‘SXSW’ Day 3 Recap

by Preston Barta

Of the days not to be missed at the festival, Sunday had a pretty good lineup to pull in the crowds. Not only did it see the world premiere of SXSW regulars Seth Rogen and James Franco’s new movie The Disaster Artist, but it also showed how much (more) butt Charlize Theron can kick in David Leitch’s action-thriller Atomic Blonde.

As usual, not all titles amounted to their potential quality. Some were downright brutal, like the sort of movie you wouldn’t even force your greatest enemy to watch. But hey, it happens. Not all of them can be winners. The important thing is to enjoy the overall experience and the notes between the tangents.


This indie oddball assembled one of the most impressive casts of any film at the festival. As we’ve mention in past reviews, this could be a tell-tale sign the film isn’t going to be a memorable one. Either there are too many characters to keep up with and the viewer’s head spins, or there are simply just too many cameos that distract from the story.

Lemon, directed by first-time feature filmmaker Janicza Bravo, is combination of the two. It includes the talents of Brett Gelman (also co-writer), Judy Greer, Michael Cera, Nia Long, Gillian Jacobs, Rhea Perlman, Fred Melamed, Shiri Appleby, Martin Starr and many, many more. Many seem to be there for a filmmaker’s favor, or just for the chance to kick-it with people who’ve displayed greater strengths in performance art elsewhere. It’s hard to believe all these people know what the hell they were signing up for.

The story – or whatever it is – is a loose narrative about a man (Gelman) whose life begins to deteriorate when his blind wife of 10 years (Greer) is fed up with their sad relationship. The man, Isaac, teaches acting classes, has a man crush on his top student (Cera), and constantly likes to prove his worth to people but only comes off as a pretentious douchebag.

While there are plenty of films out there that center on unlikable characters, it’s difficult to stay in for a movie that doesn’t seem too keen on making any progress along the way. Issac’s actions just get worse and worse as the movie goes on — spray painting the words “white n*gger” on Cera’s character’s vehicle, discussing “vagina nubs” with a friend whom Issac has to bird-sit for, or an over-the-line sequence where Issac drops his phone into a toilet filled with his own colon blow. If you’re lunch is slowly reaching the top of your throat by merely reading this, try watching it.

So if Lemon pops up on your On-Demand queue down the line, I’d strongly consider saving 90 minutes of your life for something else.


In our festival preview a few weeks back we teased this film and mentioned how we gravitate toward comedic dramas starring relatively unknown actors from comedy shows. When you look at films such as Obvious Child or Celeste & Jesse Forever, it seems like a golden formula to have supporting/guest stars from beloved television shows take on true-to-life topics like divorce, abortion and relationship obstacles.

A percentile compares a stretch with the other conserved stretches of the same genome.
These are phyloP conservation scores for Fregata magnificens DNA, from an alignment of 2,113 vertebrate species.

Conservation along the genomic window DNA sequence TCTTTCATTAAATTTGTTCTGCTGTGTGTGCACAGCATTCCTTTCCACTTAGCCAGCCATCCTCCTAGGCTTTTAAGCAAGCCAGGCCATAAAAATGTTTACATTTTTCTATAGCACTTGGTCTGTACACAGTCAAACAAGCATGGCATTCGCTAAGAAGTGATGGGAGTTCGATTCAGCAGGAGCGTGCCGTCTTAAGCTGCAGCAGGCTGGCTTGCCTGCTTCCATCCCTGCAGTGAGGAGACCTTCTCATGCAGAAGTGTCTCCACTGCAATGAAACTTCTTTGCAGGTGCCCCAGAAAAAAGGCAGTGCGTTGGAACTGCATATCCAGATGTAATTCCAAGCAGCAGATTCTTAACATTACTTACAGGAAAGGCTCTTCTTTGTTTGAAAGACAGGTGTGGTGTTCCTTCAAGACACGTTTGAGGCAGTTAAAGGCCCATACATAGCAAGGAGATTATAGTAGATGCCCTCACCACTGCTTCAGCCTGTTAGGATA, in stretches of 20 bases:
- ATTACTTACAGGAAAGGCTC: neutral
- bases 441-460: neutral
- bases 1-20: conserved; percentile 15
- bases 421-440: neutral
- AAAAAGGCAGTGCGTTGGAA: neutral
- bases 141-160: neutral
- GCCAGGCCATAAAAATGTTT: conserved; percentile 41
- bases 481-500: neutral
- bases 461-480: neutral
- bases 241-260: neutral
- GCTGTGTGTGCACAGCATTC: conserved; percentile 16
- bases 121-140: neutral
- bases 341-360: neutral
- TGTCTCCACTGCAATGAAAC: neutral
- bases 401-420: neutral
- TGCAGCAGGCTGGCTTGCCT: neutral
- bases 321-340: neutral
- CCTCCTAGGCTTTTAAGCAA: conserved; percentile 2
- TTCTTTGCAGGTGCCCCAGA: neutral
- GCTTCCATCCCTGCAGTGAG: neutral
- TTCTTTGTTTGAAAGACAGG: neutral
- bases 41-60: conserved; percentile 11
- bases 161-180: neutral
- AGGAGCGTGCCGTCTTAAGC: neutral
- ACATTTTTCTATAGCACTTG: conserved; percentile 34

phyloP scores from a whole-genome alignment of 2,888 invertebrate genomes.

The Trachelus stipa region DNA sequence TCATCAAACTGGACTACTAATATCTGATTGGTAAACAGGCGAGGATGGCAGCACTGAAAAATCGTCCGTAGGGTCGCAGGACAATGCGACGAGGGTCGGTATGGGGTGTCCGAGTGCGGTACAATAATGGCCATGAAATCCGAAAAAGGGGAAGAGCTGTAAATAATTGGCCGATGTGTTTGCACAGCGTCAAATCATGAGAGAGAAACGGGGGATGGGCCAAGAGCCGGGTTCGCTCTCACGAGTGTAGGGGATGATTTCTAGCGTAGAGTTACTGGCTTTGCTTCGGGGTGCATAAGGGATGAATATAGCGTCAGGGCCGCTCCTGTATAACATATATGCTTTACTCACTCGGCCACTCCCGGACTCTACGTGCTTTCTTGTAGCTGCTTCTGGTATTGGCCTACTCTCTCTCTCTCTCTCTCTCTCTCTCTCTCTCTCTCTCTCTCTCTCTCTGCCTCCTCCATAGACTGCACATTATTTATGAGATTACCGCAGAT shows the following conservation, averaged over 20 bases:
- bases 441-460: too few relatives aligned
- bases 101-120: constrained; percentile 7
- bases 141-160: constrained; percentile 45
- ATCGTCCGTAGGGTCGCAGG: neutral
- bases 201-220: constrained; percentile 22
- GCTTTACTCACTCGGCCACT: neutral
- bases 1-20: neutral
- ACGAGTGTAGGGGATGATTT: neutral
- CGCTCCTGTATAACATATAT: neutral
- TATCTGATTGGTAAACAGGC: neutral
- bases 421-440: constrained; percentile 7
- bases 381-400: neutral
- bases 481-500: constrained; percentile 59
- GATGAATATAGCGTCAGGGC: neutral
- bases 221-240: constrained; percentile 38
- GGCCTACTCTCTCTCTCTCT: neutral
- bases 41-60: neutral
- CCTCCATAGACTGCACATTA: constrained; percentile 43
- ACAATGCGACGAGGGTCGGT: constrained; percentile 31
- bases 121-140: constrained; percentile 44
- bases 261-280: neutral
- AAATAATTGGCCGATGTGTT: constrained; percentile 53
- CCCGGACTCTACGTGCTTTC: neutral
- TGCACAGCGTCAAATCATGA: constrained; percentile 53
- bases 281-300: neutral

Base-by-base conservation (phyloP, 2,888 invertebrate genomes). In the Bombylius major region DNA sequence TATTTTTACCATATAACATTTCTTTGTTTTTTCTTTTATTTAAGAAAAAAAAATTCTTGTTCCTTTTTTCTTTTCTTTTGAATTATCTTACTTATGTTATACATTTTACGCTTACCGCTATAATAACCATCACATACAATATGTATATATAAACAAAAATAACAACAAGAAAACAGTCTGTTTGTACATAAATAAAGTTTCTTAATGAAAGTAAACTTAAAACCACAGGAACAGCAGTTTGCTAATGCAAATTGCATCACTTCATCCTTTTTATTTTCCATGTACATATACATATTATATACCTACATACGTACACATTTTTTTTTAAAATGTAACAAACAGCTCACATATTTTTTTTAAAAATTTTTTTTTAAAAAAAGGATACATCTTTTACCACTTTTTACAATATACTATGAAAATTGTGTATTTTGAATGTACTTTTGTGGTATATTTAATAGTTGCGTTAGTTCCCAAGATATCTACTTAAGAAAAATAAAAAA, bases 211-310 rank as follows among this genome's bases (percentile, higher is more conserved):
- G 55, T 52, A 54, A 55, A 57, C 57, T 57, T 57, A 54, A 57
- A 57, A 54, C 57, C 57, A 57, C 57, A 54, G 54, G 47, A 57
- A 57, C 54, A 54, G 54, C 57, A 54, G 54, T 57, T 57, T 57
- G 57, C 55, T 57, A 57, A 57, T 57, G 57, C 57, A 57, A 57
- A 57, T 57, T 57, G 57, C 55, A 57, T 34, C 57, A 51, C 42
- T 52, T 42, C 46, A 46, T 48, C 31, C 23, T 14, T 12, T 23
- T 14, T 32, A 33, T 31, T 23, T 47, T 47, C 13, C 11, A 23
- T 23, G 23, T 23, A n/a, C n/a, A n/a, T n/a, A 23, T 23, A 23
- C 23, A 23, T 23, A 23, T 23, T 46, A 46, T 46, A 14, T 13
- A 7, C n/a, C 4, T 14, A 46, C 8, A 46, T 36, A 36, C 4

Starring Wyatt Cenac (The Daily Show) and Greta Lee (Inside Amy Schumer), Fits and Starts centers on a couple who both write for a living and the complexities involved with the competitive art scene. Anyone who’s married to someone in the same line of work knows how challenging such a thing can be — and Fits and Starts doesn’t hold back in proving it.

The great thing about Laura Terruso’s directorial debut is how the situations she throws her characters into feel as if they’re plucked from our own personal experiences. We may have not gone through the same series of trials the central couple face, but the way in which Terruso writes and directs them flows quite organically. There’s a natural progression because of her specificity.

While Fits and Starts may also be a smaller film to wind up on some streaming service, seek it out as soon as it’s made available because it’s the kind of film awards are made for.


Continuing her hot action-movie streak, Charlize Theron plays an undercover MI6 agent who’s assigned to follow a fellow agent and recover a missing list of double agents.

In short, I was very excited to watch a realistic spy-thriller directed by stuntman-turned-filmmaker David Leitch (John Wick, upcoming Deadpool sequel) that also happens to star Theron. The way the trailer sells the combat sequences, it was no doubt going to continue Leitch’s streak of practical filmmaking with fights that look nothing shy of real.

Atomic Blonde is gorgeous to look at, has an exciting ’80s greatest hits soundtrack, and occasionally dazzles with its expected great stunt work – especially one 15-minute throwdown with some goons in a hallway – but much of the plot feels hollow. Perhaps Leitch got too confident behind the camera because of the reception of John Wick. However, unlike the case with John Wick, the story is too complicated for its own good.


James Franco’s directing works always have me skeptical. He’s a weird dude. He may be a scholar with 50 different degrees (not accurate) and a fancy for finger paintings, but he has made some outlandish features.

With The Disaster Artist, Franco steps away from Cormac McCarthy adaptations to make a movie about the making of another one — and it just so happens to be the best decision Franco has made as a filmmaker. It highlights the peculiar career of Tommy Wiseau and his 2003 disasterpiece The Room — a title that is largely considered to be one of the worst movies of all time, but people love it for Wiseau’s passion for the arts.

Franco delicately balances the film as a funny and poignant tribute about perseverance and friendship, utilizing its packed cast (including Dave Franco, Seth Rogen and Zac Efron) for good. Each actor may not have a fully developed character, but they make their presence known and produce a few laughs in the process. Look for it later this year.

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